Alpha, beta…done.

//Alpha, beta…done.

Alpha, beta…done.

Is alpha and beta testing killing the excitement for new games?

When I was a kid I would be hyped for the release of a new game, I could have never played the game once but advertising in magazines like Game Informer, IGN, and Game Revolution made it so interesting I couldn’t wait to get my hands on a copy.

Now we have ushered in a new era where alpha and beta testing for games is now open to the general public. Long gone are the days where these privileges were only given to people who developed the game or worked for a big publisher that would write about the dynamics of said game. These days all it takes is a preorder months in advance and you have the opportunity to test the alpha or beta version of new video games. Fewer than not gamers are gifted with the opportunity to play video games in their entirety before release date and upload video footage to websites like Youtube and Twitch.


A notable one is a new PC game called Everspace. Everspace allows you to chose how you want to test the game , with options to preorder for beta or alpha. You’ll get the opportunity to test the game long before its release date. I’m considering this myself but then I wondered, will I even be excited when it actually releases to everyone else? Will I have the same excitement to share with my friends?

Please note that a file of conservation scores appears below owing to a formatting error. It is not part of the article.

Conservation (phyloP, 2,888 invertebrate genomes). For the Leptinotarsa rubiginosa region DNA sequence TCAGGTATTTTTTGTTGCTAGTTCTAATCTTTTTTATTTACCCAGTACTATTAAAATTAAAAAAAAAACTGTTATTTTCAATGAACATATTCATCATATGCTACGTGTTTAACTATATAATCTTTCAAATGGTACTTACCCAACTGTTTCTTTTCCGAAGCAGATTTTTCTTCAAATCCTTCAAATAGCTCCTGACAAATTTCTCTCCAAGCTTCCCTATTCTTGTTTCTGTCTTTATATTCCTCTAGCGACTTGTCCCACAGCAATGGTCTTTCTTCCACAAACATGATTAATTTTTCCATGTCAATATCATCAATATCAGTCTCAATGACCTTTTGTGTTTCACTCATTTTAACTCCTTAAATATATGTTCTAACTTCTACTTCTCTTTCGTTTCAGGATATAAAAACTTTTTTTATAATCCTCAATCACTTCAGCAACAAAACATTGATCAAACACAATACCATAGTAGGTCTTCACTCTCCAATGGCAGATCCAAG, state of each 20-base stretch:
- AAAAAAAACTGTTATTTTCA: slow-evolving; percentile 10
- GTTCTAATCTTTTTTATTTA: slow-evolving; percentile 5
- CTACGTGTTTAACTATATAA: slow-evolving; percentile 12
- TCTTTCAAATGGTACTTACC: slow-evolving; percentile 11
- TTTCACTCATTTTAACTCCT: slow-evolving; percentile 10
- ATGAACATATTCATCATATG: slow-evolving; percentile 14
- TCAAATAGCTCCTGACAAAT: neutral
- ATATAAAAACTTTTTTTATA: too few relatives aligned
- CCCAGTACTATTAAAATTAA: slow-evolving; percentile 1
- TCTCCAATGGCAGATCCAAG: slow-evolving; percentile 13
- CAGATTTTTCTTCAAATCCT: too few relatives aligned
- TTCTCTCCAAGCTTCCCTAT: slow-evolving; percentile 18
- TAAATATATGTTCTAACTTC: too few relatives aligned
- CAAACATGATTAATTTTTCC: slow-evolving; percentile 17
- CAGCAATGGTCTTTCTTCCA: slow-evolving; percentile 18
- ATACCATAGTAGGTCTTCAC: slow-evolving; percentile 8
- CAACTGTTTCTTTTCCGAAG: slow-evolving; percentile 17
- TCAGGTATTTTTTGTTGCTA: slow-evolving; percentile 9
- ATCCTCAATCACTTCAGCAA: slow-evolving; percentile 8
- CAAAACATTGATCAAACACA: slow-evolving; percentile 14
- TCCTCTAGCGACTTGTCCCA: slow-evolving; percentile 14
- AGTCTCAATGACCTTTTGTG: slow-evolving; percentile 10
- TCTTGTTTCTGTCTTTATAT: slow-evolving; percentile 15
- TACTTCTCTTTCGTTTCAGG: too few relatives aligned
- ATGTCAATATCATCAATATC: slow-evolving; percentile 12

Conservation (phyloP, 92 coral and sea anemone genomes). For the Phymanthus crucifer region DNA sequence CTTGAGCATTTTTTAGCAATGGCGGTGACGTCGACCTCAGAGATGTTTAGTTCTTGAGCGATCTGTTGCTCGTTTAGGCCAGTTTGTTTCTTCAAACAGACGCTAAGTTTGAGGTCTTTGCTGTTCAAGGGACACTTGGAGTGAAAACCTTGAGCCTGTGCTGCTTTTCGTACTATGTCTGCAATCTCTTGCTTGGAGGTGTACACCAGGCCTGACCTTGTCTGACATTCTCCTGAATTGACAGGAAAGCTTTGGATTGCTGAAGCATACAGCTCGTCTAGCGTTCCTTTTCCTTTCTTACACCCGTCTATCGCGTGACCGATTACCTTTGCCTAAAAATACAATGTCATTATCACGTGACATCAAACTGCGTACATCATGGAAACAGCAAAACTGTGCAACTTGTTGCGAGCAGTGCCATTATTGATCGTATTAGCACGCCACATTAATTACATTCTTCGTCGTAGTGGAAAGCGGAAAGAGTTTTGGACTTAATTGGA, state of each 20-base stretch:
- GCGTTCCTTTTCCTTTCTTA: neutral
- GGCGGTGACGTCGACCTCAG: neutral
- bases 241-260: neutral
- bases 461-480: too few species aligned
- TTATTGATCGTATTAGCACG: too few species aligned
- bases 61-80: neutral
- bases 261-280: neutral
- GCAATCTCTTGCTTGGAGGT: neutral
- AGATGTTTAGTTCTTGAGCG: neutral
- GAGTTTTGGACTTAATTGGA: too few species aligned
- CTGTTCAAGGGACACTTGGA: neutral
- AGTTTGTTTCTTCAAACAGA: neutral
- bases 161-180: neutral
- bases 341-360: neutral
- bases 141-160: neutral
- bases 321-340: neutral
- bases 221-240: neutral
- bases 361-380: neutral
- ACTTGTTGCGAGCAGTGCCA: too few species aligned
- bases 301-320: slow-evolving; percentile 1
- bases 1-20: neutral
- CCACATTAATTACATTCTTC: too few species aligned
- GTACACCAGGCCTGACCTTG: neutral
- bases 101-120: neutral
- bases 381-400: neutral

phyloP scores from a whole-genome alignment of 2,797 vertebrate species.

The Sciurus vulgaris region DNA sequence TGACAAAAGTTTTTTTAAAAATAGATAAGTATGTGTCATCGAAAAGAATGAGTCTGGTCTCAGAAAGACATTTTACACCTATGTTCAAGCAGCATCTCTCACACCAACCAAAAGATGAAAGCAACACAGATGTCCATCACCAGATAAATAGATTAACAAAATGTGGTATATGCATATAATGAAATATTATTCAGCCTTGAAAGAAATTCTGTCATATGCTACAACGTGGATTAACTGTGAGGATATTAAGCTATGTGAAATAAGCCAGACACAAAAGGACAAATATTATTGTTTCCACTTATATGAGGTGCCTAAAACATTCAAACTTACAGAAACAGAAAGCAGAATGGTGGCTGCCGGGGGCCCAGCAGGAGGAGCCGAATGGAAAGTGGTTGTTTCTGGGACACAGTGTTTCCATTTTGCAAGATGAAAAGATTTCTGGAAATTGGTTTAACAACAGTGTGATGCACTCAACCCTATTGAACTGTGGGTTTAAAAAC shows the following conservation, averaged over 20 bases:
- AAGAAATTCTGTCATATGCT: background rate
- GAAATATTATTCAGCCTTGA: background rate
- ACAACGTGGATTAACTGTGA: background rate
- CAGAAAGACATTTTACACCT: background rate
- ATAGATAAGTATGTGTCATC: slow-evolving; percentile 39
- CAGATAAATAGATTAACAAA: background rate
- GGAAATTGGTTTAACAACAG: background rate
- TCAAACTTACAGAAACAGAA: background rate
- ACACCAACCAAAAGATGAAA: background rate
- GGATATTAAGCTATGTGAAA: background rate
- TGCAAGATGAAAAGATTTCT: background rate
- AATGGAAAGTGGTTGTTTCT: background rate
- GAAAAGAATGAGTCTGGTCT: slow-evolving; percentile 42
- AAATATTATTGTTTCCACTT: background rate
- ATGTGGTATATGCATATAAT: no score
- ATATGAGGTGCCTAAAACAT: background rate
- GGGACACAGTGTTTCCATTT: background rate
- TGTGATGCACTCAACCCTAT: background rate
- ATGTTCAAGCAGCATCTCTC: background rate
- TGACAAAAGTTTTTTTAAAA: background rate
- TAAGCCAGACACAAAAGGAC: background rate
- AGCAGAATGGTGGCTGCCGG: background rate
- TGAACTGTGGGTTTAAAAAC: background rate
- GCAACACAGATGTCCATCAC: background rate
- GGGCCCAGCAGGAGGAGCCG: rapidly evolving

There’s reasoning behind why this thought crossed my mind. When I beta tested for Tom Clancy’s The Division I pretty much tested every aspect that is included in the full game.. Doing things like story missions, setting up the base, side missions and even entering the dark zone were aspects of the the game that were available during beta testing. Don’t get me wrong I was extremely excited on release day but after a week of playing the game I’d grown complacent and was ready for DLC. DLC that I would have to purchase a season pass to gain access to, but that’s another story for another day. Could this be because I’d played to much of the game in beta?

Personally, I think demo’s are a better option for gaining the public appeal but I do see advantages of inviting the public to test games. It’s really important to know how servers will hold up to multiple users before launch, but maybe cutting back on the amount of content available during beta testing will keep the beta testers as interested as the general public and also prevent spoilers.

I’m interested in hearing others opinions on the subject, leave a comment or tweet me.

By | 2016-05-10T18:28:29-04:00 May 10th, 2016|Categories: Video Games|Tags: , , , , |0 Comments

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